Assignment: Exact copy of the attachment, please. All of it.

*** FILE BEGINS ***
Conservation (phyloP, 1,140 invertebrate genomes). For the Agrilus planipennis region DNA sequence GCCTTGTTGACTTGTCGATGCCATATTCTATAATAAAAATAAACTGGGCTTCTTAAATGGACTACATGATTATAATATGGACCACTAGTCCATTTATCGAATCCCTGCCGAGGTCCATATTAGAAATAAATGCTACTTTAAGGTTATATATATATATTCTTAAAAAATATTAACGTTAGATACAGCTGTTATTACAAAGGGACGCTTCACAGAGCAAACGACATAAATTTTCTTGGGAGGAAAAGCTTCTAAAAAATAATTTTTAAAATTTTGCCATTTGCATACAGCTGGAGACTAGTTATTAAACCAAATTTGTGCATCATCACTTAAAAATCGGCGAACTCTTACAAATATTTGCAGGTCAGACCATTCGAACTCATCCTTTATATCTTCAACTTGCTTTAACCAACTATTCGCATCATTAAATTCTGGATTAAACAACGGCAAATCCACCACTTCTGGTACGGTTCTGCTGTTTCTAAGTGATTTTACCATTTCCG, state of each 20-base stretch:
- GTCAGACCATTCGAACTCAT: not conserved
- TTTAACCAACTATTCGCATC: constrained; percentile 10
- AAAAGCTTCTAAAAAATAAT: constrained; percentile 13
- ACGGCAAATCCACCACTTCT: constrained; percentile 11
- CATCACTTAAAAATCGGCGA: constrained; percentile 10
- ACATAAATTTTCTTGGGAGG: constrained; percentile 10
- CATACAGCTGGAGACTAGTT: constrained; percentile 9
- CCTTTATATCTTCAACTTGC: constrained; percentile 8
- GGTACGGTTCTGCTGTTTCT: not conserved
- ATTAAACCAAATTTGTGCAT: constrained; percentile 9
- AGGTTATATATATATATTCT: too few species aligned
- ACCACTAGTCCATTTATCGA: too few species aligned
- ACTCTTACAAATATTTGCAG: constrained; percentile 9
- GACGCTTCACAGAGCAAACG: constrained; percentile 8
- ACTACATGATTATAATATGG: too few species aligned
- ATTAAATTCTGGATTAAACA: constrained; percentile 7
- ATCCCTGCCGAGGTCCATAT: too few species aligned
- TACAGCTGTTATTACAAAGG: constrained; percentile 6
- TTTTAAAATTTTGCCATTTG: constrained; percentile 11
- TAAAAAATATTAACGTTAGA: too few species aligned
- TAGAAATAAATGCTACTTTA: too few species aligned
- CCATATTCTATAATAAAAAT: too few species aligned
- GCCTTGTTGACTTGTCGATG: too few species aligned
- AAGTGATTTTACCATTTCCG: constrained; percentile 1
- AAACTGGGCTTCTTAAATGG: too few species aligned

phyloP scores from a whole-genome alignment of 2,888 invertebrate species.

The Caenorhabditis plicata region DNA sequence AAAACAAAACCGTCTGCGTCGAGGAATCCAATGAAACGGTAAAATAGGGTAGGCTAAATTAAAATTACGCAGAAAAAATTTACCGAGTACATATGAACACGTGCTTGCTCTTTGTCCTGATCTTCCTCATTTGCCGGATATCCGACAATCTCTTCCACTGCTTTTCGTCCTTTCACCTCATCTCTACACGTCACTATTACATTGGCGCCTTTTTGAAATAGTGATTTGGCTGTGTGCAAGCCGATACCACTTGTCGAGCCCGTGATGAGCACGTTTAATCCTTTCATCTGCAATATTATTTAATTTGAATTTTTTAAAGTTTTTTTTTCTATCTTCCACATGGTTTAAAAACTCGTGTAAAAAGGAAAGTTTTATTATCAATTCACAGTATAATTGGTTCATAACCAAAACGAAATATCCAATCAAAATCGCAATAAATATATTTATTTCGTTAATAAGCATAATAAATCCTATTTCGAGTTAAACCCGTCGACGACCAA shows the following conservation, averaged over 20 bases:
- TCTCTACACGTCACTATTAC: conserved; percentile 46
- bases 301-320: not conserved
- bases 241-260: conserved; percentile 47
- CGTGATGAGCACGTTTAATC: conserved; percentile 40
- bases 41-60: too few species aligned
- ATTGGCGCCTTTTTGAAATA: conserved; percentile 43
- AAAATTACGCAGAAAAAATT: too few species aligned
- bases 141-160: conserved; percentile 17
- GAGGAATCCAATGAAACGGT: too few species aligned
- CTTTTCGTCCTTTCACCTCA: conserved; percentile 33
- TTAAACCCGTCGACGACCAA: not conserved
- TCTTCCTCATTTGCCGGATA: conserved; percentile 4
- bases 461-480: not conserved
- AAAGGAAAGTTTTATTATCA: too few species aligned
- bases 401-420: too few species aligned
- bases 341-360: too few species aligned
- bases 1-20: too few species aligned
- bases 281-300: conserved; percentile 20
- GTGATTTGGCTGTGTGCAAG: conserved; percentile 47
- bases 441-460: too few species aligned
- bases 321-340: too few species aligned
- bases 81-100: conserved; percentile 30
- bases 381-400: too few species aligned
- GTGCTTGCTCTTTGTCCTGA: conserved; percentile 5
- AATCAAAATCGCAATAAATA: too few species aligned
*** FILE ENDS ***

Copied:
Conservation (phyloP, 1,140 invertebrate genomes). For the Agrilus planipennis region DNA sequence GCCTTGTTGACTTGTCGATGCCATATTCTATAATAAAAATAAACTGGGCTTCTTAAATGGACTACATGATTATAATATGGACCACTAGTCCATTTATCGAATCCCTGCCGAGGTCCATATTAGAAATAAATGCTACTTTAAGGTTATATATATATATTCTTAAAAAATATTAACGTTAGATACAGCTGTTATTACAAAGGGACGCTTCACAGAGCAAACGACATAAATTTTCTTGGGAGGAAAAGCTTCTAAAAAATAATTTTTAAAATTTTGCCATTTGCATACAGCTGGAGACTAGTTATTAAACCAAATTTGTGCATCATCACTTAAAAATCGGCGAACTCTTACAAATATTTGCAGGTCAGACCATTCGAACTCATCCTTTATATCTTCAACTTGCTTTAACCAACTATTCGCATCATTAAATTCTGGATTAAACAACGGCAAATCCACCACTTCTGGTACGGTTCTGCTGTTTCTAAGTGATTTTACCATTTCCG, state of each 20-base stretch:
- GTCAGACCATTCGAACTCAT: not conserved
- TTTAACCAACTATTCGCATC: constrained; percentile 10
- AAAAGCTTCTAAAAAATAAT: constrained; percentile 13
- ACGGCAAATCCACCACTTCT: constrained; percentile 11
- CATCACTTAAAAATCGGCGA: constrained; percentile 10
- ACATAAATTTTCTTGGGAGG: constrained; percentile 10
- CATACAGCTGGAGACTAGTT: constrained; percentile 9
- CCTTTATATCTTCAACTTGC: constrained; percentile 8
- GGTACGGTTCTGCTGTTTCT: not conserved
- ATTAAACCAAATTTGTGCAT: constrained; percentile 9
- AGGTTATATATATATATTCT: too few species aligned
- ACCACTAGTCCATTTATCGA: too few species aligned
- ACTCTTACAAATATTTGCAG: constrained; percentile 9
- GACGCTTCACAGAGCAAACG: constrained; percentile 8
- ACTACATGATTATAATATGG: too few species aligned
- ATTAAATTCTGGATTAAACA: constrained; percentile 7
- ATCCCTGCCGAGGTCCATAT: too few species aligned
- TACAGCTGTTATTACAAAGG: constrained; percentile 6
- TTTTAAAATTTTGCCATTTG: constrained; percentile 11
- TAAAAAATATTAACGTTAGA: too few species aligned
- TAGAAATAAATGCTACTTTA: too few species aligned
- CCATATTCTATAATAAAAAT: too few species aligned
- GCCTTGTTGACTTGTCGATG: too few species aligned
- AAGTGATTTTACCATTTCCG: constrained; percentile 1
- AAACTGGGCTTCTTAAATGG: too few species aligned

phyloP scores from a whole-genome alignment of 2,888 invertebrate species.

The Caenorhabditis plicata region DNA sequence AAAACAAAACCGTCTGCGTCGAGGAATCCAATGAAACGGTAAAATAGGGTAGGCTAAATTAAAATTACGCAGAAAAAATTTACCGAGTACATATGAACACGTGCTTGCTCTTTGTCCTGATCTTCCTCATTTGCCGGATATCCGACAATCTCTTCCACTGCTTTTCGTCCTTTCACCTCATCTCTACACGTCACTATTACATTGGCGCCTTTTTGAAATAGTGATTTGGCTGTGTGCAAGCCGATACCACTTGTCGAGCCCGTGATGAGCACGTTTAATCCTTTCATCTGCAATATTATTTAATTTGAATTTTTTAAAGTTTTTTTTTCTATCTTCCACATGGTTTAAAAACTCGTGTAAAAAGGAAAGTTTTATTATCAATTCACAGTATAATTGGTTCATAACCAAAACGAAATATCCAATCAAAATCGCAATAAATATATTTATTTCGTTAATAAGCATAATAAATCCTATTTCGAGTTAAACCCGTCGACGACCAA shows the following conservation, averaged over 20 bases:
- TCTCTACACGTCACTATTAC: conserved; percentile 46
- bases 301-320: not conserved
- bases 241-260: conserved; percentile 47
- CGTGATGAGCACGTTTAATC: conserved; percentile 40
- bases 41-60: too few species aligned
- ATTGGCGCCTTTTTGAAATA: conserved; percentile 43
- AAAATTACGCAGAAAAAATT: too few species aligned
- bases 141-160: conserved; percentile 17
- GAGGAATCCAATGAAACGGT: too few species aligned
- CTTTTCGTCCTTTCACCTCA: conserved; percentile 33
- TTAAACCCGTCGACGACCAA: not conserved
- TCTTCCTCATTTGCCGGATA: conserved; percentile 4
- bases 461-480: not conserved
- AAAGGAAAGTTTTATTATCA: too few species aligned
- bases 401-420: too few species aligned
- bases 341-360: too few species aligned
- bases 1-20: too few species aligned
- bases 281-300: conserved; percentile 20
- GTGATTTGGCTGTGTGCAAG: conserved; percentile 47
- bases 441-460: too few species aligned
- bases 321-340: too few species aligned
- bases 81-100: conserved; percentile 30
- bases 381-400: too few species aligned
- GTGCTTGCTCTTTGTCCTGA: conserved; percentile 5
- AATCAAAATCGCAATAAATA: too few species aligned